Perfect Sound Forever

'Not Even Real Music'
a reappraisal of Captain Beefheart's
Lick My Decals Off, Baby
by Richard Mason
(February 1999)

First Beefheart record I ever bought, second one I ever heard (after Clear Spot, of which more elsewhere.) This record always seems to be judged in terms of its similarities/failings in comparison to its immediate predecessor, Trout Mask Replica.  I'll try not to let that happen too much here, but you know how it is... the aforementioned double album will doubtless be dealt with elsewhere in this series by (insert name of PSF stalwart here...).   So let's to the matter in hand, namely in my opinion one of the most underrated LP's in not only the entire Beefheart canon but the entire canon of, um, how can I put this without seeming all...oh, what the fuck, rock music itself. Those majestical sweeping literary phrases - how do I love thee! Here's hoping you do, too!

Anyway, as the Bonzo Dog Band would have it in "Sport (The Odd Boy)", 'Let's go back to your childhoodchildhoodchildhoodchildhood...' Well, early teens any road; I bought this record in '74 & was straightaway condemned by, oh, at least 98% of my school contemporaries as being utterly barking. I think it was the final band on side 2, "Flash Gordon's Ape," that really did the trick. Up to then they'd just looked at me as I tapped my foot beatifically to the beat, smirked at some of the lyrical wordplay and got all gazing-out-of-the-window-poetic over the guitar instrumentals; Mason at it again. But when confronted by the vibrant strains of "Flash Gordon's Ape," they rounded on me indignantly. 'Not even real music' was one of the more generous judgements offered, I seem to recall. My mate Simon & I just giggled at this 'heresy.' Music - who gives one? Though I had yet to encounter the cultural icon that was/is/will be the second LP by Dave Dee, Dozy, Beaky, Mick & Tich, the mighty If Music Be The Food Of Love...Prepare For Indigestion, I had, looking back,
already taken its essential credo very much to heart. The weirder it sounded then, the better I liked it. And so it was with Decals (as it shall be referred to from now on); the fact that it freaked out my boring contemporaries was the icing on the cake. Let 'em endure Deep Purple In Rock for the rest of their days, I gloated; their loss if the Captain don't flex their magic muscle. Typical snob stuff, in other words.

Down to business. Released 1971. Fifteen tracks, three of them instrumentals.   In concert performances, instead of announcing 'the next number,' Beefheart would often preface matters by stating that he'd 'like to perform a composition...,' which frequently provoked a few sniggers in the process from those who thought he was aping some pompous classical type. In my opinion, nothing was further from the truth. Like most serious artists (on, and by the bye, if there's one single individual among you who would care to step outside and enter into prolonged and meaningful debate regarding the small matter of whether or nor Captain Beefheart constitutes a 'serious artist,' let's be having you) Beefheart was not averse to a smackerel of pomposity now and again, but here I always reckoned he was saying "Yes, these are my compositions - pay attention!"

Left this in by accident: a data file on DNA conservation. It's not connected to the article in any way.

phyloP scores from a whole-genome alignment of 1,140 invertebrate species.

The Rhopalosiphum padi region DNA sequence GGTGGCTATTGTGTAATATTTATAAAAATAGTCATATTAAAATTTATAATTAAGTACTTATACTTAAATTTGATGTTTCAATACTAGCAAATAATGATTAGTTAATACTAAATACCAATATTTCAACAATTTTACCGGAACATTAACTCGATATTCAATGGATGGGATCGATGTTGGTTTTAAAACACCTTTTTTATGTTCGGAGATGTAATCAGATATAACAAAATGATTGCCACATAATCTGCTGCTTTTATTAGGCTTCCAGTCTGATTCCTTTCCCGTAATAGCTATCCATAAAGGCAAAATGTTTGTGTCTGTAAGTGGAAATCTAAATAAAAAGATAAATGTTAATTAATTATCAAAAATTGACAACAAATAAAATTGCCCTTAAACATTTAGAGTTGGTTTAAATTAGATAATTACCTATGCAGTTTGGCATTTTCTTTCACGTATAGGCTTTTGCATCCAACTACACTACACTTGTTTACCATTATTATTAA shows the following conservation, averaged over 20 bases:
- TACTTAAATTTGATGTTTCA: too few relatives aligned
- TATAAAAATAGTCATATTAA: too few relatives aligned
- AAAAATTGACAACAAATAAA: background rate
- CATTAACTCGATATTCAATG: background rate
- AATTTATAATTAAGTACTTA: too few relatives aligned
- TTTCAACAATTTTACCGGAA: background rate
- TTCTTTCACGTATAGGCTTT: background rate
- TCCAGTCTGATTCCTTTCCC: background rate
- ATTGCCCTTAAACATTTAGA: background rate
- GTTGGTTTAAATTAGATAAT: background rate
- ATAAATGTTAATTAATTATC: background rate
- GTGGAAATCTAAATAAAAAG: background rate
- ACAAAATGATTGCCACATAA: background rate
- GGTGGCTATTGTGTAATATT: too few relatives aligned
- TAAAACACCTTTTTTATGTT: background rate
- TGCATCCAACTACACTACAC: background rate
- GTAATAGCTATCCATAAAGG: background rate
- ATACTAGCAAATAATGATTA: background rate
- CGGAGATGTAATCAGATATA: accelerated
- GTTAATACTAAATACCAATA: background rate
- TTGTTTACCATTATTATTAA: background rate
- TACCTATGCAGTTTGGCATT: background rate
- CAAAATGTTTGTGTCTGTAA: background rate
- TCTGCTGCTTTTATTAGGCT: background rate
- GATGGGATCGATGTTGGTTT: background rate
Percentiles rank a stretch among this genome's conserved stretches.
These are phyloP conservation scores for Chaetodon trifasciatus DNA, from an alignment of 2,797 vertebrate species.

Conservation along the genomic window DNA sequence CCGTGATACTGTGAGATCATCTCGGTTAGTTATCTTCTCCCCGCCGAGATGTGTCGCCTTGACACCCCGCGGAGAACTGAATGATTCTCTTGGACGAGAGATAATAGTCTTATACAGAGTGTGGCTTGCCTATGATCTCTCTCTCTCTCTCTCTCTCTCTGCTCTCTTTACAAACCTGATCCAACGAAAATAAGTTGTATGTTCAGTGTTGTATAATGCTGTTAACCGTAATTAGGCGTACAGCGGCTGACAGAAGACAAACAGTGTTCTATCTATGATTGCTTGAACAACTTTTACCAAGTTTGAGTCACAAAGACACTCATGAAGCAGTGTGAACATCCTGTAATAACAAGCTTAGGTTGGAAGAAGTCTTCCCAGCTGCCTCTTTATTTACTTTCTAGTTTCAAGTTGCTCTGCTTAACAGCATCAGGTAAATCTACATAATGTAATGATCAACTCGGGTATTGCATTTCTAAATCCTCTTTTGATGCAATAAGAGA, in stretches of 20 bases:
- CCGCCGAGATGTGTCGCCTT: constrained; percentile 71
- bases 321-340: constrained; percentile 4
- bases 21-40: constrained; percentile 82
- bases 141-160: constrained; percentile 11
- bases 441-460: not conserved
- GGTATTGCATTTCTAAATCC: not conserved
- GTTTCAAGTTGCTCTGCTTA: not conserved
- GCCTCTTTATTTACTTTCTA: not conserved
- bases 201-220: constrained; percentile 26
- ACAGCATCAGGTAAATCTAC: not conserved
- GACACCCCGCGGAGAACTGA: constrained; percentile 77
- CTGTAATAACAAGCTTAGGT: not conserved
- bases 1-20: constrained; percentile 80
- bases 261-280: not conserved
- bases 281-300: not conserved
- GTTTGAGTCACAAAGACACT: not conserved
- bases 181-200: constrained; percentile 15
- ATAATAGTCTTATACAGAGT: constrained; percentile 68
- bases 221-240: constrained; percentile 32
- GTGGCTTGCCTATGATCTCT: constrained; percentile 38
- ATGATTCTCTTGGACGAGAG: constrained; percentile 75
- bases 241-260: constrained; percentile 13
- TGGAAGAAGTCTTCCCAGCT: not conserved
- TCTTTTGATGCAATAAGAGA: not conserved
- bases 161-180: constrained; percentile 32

With the instrumental pieces on this record, especially the one for Zoot Horn Rollo's solo guitar entitled "One Red Rose That I Mean," the music forces you to take it seriously, to really listen, almost more than at any other time on the album. At times during the aforementioned track the traditional UK folk music heritage is evoked alongside the Delta blues; shades of Martin Carthy popping over to Robert Pete Williams' place for a blast. "Peon," for guitar and bass duet, is darker, more intense and yet resolves itself in uncanny fashion (by no means the only composition on this record so to do) with the most gorgeous melodic finale. The other instrumental,"Japan In A Dishpan," closes side 1 of the vinyl and features breathless childlike saxophone over what a lazier reviewer than this one might deem a typically Beefheartian romp involving guitar, bass and drums.

Talking of drums, the drumming herein is astonishing; from lightning-fast dense sheet-metal thrashing and pounding to delicate brushwork (as on"The Buggy Boogie Woogie") and all percussive points in between, propelling and complimenting the other instruments in furious and inspired fashion. The liberal use of marimba throughout provides welcome tonal/atonal varieties as well as highlighting the awesome musicianship. Opinions seem to be divided as to whether it's John French or Art Tripp (or a combination of the two, individually and/or together) featured herein; you decide. The absence of a second guitar on this record as a result of Jeff Cotton's departure is in fact scarcely missed; indeed the performances of Mark Boston and Bill Harkelroad, better known as Rockette Morton and Zoot Horn Rollo, executing their leader's uncanny melodic and rhythmic exercises in syncopation on bass and six-string guitar as only they knew how, are if anything more clearly defined than on Trout Mask Replica. One thing these ears didn't pick up was the contribution of Victor Hayden (that's right, The Mascara Snake!) to this record; if he's on bass clarinet duties again, I can't hear him. Or is that him in the background on "Flash Gordon's Ape"? (That's him on the front cover though; I'd know that face anywhere.) Anyway, correct me if I'm wrong, but this would seem to be the only Beefheart recording to feature a solitary six-string guitar, and the effect on the guitar/bass balance between left and right stereo channels in the mix is most gratifying to these ears at any rate. "Got me?"